5. Charlize Theron as Farrah

Farrah is the mysterious new house mother of Siobhan’s sorority, Gamma Lambda Phi. She has long, ash blonde curls, golden skin and jade green eyes. She has a bubbly personality and is nice to pretty much everyone except Siobhan. Although she seems like one of the “good guys,” she holds a grudge and has a vicious jealous streak. I haven’t seen Snow White and the Huntsman, mostly because I can’t stand Kristen Stewart’s “acting,” but I’ll bet Theron’s Queen was wonderfully evil. She could definitely pull off Farrah’s nice and naughty sides. She just needs to grow her hair out again.

6. Anna Kendrick as Victoria

Victoria is Siobhan’s big sister in Gamma Lambda Phi. She’s tall, athletic with auburn hair and amber-colored eyes. She’s not supposed to be that pretty, but her beauty and strength comes from inside. As president of her sorority, she’s a charismatic and wise leader. (Not that Reborn is a super deep book or anything, but I see Victoria and Anna as reflections of each other. They’re both characters Siobhan trusts and goes to for advice. Victoria is Anna’s counterpart in the Olympian world.) I think Anna Kendrick is very pretty, so casting her as Victoria isn’t some insult to her or something. I just think Ms. Kendrick is great at playing offbeat characters. Victoria is sort of a nice blend of offbeat, awkward but strong that I think Kendrick could pull off.

*****

So these are the “lucky” folk I’d cast as the six principal characters in Reborn. There’s quite a handful of secondary characters, so I could keep going, but I’ll save those for another day. Who would you cast? Who would you cast for your own book?

Thursday Thoughts: Changes in Point-of-View


My blog is getting a lot of hits this week, so I thought I’d bring this up while I have your attention! 😉 Also, I’ve been meaning to announce a new series of posts, Thursday Thoughts, as a home for my more opinionated posts and for my posts about writing. (I feel like I’m probably borrowing this title from another blog, but I don’t remember whose…)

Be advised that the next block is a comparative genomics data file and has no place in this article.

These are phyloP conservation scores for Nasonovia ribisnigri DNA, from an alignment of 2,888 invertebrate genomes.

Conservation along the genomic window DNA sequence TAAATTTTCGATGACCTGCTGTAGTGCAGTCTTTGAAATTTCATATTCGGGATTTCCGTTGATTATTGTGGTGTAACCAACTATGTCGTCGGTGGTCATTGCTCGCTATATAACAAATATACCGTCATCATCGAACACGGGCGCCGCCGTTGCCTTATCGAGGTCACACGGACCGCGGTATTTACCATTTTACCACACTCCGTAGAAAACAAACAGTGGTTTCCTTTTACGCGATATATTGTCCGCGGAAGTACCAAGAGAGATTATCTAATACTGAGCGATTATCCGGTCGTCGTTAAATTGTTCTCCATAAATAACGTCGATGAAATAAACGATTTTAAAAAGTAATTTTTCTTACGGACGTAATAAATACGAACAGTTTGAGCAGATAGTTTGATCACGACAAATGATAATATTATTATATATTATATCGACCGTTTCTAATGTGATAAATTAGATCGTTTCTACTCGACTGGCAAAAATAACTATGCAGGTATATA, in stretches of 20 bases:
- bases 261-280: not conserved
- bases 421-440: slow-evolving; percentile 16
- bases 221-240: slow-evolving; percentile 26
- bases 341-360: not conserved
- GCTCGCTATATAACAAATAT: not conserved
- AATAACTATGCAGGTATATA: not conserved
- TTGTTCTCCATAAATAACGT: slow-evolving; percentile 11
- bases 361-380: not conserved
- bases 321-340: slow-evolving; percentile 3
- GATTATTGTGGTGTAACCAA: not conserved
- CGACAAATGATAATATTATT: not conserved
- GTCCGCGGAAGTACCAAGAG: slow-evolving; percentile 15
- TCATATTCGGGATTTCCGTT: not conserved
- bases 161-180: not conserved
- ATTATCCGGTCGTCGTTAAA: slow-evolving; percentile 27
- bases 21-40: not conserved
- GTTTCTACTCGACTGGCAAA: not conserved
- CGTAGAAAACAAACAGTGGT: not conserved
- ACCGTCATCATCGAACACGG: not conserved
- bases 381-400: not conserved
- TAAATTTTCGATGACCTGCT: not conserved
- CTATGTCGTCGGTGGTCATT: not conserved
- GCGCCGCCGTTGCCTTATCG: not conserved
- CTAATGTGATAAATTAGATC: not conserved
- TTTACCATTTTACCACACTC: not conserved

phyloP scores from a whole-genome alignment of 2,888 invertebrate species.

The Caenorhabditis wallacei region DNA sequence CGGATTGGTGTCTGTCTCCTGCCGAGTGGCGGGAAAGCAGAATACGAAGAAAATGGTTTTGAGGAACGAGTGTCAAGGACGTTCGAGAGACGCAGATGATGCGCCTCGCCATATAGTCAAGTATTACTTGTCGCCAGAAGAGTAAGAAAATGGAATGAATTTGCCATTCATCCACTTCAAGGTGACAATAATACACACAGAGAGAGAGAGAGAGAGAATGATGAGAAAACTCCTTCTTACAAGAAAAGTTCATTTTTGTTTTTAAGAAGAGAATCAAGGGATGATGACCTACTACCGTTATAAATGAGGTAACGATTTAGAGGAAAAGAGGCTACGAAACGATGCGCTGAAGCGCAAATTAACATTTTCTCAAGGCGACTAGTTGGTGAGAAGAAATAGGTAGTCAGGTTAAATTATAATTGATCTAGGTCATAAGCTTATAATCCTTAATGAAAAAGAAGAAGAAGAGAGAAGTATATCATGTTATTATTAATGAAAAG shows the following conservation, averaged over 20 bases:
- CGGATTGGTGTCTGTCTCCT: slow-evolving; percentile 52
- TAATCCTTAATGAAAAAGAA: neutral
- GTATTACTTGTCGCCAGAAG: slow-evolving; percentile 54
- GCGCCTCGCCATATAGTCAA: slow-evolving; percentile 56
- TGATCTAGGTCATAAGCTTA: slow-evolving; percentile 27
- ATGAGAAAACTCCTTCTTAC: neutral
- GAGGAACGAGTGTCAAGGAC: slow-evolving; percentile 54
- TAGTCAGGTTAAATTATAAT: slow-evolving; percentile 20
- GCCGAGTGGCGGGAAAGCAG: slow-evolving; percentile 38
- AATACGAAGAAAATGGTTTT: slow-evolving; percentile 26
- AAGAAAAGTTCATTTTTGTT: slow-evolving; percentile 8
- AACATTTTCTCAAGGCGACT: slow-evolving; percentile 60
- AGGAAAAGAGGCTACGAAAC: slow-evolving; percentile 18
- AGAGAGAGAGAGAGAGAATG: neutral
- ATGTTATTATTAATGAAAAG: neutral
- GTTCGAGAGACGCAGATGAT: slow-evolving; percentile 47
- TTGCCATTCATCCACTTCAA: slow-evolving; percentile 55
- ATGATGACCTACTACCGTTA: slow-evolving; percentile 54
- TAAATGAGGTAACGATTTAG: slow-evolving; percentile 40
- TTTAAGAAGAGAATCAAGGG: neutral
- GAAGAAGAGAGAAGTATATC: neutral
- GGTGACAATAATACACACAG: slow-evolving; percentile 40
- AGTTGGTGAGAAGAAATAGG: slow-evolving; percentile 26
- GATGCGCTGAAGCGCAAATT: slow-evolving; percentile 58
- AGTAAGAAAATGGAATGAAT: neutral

Anyway, how do we feel about changes in point-of-view in books? How would you feel if most of the book is written in first-person but the epilogue is written in third-person? I’m asking because my current story is written in first, but I’m considering including an epilogue that focuses on another character in the book, only it’s on a different world, so Siobhan isn’t there. Since the short scene will be separated out as the “epilogue,” I feel like it might work, but I’d like to know what you (as a writer or reader) think. Have you ever seen anyone do this?

Another reason I want to include an epilogue is to leave a bit of a cliffhanger, which is a whole ‘nother point of discussion. I want there to be a sequel, but then again, I don’t want there to be too much of a cliffhanger. Not because I don’t want to leave readers hanging (I love doing that, lol), but because a potential publisher might be more willing to commit to one book than a series from a new author. So perhaps I should go for mostly wrapping the book up while leaving just a little teaser…

Genre-Bending


What genre do I write?